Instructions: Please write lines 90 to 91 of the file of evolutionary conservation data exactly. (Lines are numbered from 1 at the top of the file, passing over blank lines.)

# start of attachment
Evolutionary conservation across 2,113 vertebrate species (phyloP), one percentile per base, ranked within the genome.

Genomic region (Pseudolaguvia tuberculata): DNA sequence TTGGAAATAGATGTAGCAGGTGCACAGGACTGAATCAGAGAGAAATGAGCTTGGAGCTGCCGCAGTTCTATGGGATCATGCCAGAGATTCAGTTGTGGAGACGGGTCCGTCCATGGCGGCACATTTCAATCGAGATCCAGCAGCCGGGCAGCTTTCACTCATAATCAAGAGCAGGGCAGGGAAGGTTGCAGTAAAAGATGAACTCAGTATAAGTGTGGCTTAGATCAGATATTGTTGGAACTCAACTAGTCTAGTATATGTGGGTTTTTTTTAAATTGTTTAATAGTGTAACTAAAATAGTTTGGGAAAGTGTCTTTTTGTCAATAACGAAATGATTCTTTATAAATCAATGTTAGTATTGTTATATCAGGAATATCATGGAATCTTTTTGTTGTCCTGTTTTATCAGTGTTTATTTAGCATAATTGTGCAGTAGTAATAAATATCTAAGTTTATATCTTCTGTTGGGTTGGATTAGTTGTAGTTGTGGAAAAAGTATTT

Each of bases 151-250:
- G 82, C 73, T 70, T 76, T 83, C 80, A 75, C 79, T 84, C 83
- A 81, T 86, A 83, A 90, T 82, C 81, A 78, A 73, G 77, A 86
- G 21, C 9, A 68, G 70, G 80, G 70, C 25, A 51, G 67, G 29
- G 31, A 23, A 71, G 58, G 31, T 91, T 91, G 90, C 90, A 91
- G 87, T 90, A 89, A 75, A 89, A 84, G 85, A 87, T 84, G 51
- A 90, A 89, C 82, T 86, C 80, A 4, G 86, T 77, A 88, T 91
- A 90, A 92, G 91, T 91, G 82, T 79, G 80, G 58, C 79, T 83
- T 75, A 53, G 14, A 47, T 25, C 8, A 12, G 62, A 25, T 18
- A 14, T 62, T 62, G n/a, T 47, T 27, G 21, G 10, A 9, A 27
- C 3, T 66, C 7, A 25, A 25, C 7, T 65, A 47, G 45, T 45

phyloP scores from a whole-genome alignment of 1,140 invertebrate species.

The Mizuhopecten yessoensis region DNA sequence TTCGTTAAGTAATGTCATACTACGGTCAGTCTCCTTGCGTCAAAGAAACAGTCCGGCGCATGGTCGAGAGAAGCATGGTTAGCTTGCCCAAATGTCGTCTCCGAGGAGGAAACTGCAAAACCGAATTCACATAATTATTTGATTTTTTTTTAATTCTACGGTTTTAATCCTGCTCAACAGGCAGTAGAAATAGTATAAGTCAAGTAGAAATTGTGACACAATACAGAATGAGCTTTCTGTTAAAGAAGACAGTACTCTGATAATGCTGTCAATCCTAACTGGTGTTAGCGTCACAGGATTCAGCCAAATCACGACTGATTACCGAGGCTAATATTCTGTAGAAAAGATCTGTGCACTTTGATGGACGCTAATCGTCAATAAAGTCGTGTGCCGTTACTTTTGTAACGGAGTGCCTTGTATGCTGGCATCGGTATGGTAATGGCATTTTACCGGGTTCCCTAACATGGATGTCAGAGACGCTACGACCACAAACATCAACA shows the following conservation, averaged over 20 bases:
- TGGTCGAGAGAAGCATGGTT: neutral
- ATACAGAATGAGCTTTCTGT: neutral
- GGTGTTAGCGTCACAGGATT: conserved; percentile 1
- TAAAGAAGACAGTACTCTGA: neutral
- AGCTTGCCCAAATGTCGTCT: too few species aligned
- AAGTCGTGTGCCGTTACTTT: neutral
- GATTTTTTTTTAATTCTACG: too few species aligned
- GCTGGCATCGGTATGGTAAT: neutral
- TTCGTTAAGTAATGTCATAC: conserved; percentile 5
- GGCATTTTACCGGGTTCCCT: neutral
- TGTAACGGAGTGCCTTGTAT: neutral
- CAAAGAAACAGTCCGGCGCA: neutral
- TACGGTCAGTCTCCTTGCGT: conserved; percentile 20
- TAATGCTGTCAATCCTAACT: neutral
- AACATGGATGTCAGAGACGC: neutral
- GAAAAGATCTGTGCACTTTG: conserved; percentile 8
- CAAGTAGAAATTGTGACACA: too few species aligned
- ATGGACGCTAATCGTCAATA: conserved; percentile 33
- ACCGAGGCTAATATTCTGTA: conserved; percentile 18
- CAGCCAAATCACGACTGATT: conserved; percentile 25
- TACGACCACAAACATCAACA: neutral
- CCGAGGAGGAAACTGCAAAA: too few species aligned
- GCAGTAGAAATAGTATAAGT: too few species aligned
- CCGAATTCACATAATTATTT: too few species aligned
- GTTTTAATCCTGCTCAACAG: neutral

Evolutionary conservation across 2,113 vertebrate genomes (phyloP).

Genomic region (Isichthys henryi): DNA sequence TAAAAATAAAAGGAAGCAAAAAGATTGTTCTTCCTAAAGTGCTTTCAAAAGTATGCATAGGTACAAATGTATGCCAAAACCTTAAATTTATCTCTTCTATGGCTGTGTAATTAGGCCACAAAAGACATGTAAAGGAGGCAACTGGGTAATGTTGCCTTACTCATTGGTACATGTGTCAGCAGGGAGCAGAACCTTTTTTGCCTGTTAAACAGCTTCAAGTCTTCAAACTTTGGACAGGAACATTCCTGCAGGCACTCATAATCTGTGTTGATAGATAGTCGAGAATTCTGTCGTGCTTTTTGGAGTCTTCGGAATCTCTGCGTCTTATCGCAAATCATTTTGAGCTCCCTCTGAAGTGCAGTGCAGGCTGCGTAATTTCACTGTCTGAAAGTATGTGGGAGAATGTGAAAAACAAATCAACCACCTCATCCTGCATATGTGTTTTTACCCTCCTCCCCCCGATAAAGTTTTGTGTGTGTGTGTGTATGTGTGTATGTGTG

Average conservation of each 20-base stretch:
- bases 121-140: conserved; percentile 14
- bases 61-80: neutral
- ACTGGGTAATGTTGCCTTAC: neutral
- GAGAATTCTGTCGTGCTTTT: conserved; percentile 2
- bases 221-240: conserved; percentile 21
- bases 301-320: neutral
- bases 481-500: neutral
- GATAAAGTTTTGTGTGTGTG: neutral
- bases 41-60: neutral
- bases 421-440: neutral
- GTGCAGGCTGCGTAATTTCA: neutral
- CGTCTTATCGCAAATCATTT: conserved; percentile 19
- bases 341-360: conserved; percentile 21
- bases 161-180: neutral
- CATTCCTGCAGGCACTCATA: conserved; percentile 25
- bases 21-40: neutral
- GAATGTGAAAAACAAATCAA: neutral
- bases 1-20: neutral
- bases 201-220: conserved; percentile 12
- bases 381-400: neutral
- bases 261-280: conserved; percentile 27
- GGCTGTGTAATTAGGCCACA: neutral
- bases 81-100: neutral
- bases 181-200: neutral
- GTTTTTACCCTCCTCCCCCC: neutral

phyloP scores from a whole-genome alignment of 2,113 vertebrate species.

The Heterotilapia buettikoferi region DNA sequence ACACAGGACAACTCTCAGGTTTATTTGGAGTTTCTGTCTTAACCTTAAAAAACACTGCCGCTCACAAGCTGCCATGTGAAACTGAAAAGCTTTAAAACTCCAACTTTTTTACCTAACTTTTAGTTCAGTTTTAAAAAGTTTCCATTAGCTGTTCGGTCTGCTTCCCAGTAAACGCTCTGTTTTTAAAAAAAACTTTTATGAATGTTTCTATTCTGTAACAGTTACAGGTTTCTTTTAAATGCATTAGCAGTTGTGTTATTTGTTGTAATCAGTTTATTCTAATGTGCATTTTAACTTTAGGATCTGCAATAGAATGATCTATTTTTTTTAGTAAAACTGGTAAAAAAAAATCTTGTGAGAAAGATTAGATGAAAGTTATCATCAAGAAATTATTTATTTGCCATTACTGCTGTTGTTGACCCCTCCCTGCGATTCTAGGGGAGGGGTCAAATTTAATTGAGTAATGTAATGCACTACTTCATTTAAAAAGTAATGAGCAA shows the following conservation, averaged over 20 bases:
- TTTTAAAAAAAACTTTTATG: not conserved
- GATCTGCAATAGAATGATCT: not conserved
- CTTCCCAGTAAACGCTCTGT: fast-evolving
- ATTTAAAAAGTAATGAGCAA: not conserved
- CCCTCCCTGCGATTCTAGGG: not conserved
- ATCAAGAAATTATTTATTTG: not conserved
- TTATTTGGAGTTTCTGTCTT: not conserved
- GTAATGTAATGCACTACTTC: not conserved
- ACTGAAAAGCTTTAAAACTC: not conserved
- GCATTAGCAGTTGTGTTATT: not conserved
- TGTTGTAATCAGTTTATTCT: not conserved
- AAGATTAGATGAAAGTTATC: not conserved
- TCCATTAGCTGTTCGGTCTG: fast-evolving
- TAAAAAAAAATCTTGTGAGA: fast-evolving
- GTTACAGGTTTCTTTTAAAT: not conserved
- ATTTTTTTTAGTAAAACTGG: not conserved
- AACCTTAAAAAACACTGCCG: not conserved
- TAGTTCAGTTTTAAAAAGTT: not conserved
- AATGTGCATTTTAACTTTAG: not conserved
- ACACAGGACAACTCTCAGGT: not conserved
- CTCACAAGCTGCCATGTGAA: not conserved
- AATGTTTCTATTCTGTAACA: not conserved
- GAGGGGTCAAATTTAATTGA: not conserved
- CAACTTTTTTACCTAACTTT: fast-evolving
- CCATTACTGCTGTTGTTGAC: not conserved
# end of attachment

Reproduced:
- ACACAGGACAACTCTCAGGT: not conserved
- CTCACAAGCTGCCATGTGAA: not conserved